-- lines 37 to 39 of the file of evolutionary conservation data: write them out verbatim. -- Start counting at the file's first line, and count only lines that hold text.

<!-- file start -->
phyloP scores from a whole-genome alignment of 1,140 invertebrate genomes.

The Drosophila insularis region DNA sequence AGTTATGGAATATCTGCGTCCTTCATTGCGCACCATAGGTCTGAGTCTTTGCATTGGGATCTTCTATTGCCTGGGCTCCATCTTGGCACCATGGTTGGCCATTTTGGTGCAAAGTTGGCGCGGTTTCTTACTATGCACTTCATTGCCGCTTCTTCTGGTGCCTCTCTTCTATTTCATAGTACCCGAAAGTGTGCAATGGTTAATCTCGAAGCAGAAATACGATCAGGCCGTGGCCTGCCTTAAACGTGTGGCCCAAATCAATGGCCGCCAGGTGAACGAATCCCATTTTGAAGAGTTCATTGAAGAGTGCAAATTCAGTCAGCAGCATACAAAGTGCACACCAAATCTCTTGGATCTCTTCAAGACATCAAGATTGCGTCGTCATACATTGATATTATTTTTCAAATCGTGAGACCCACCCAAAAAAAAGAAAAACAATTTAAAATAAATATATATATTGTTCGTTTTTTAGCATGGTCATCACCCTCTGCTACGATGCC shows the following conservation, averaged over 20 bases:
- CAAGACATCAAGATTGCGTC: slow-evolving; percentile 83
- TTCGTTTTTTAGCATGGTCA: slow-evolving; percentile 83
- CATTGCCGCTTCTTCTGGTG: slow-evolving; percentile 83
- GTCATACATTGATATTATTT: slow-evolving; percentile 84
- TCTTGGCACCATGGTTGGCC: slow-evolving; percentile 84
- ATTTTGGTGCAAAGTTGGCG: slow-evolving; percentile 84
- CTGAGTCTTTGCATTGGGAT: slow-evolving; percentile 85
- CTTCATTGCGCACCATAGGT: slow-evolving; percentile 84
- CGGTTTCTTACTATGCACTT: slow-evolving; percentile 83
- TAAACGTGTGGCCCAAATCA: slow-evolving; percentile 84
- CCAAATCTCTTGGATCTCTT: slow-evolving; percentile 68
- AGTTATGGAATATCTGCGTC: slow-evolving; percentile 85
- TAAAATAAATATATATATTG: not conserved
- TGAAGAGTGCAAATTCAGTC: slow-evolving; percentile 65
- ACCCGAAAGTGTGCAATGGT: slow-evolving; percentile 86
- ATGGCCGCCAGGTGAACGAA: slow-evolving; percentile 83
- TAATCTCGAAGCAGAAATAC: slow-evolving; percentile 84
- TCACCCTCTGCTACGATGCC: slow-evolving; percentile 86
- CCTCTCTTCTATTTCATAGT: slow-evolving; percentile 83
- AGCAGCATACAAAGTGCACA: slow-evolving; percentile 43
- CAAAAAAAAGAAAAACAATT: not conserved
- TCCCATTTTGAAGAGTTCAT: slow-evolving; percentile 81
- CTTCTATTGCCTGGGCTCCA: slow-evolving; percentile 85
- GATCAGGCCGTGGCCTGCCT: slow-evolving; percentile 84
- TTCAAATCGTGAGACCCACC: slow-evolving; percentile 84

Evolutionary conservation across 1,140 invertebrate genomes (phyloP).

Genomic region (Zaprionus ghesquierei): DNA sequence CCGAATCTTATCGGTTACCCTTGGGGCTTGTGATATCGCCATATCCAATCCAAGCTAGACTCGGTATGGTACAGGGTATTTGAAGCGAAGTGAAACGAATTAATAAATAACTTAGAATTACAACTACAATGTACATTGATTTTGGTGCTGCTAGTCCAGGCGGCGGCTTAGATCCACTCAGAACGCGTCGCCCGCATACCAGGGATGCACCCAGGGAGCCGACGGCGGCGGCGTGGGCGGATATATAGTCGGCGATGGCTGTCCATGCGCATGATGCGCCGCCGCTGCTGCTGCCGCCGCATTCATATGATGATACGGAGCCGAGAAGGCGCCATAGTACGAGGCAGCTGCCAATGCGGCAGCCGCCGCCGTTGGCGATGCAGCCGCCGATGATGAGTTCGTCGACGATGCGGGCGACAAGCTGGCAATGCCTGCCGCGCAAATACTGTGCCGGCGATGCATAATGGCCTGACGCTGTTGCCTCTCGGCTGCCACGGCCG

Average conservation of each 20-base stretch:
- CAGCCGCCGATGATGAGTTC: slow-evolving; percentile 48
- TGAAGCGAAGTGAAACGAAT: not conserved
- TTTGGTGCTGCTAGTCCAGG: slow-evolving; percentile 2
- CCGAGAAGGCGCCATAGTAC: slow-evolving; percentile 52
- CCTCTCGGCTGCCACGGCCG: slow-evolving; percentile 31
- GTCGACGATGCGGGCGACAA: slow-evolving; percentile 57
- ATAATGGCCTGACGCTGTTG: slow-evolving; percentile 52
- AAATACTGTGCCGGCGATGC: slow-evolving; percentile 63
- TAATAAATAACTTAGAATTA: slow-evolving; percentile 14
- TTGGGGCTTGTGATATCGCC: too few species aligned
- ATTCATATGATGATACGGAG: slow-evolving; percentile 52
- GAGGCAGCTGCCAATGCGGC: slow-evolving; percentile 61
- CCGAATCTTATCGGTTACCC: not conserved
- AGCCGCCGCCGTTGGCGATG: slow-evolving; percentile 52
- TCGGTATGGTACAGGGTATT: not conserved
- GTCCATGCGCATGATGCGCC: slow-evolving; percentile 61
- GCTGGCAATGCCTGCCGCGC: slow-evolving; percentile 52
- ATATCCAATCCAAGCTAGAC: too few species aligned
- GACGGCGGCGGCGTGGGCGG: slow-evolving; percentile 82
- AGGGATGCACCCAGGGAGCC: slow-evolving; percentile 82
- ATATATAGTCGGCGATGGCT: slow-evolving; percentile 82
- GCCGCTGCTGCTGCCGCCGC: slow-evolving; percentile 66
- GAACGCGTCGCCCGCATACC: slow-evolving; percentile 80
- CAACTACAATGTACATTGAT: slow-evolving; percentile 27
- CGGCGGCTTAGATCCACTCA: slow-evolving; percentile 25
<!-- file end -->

- ATAATGGCCTGACGCTGTTG: slow-evolving; percentile 52
- AAATACTGTGCCGGCGATGC: slow-evolving; percentile 63
- TAATAAATAACTTAGAATTA: slow-evolving; percentile 14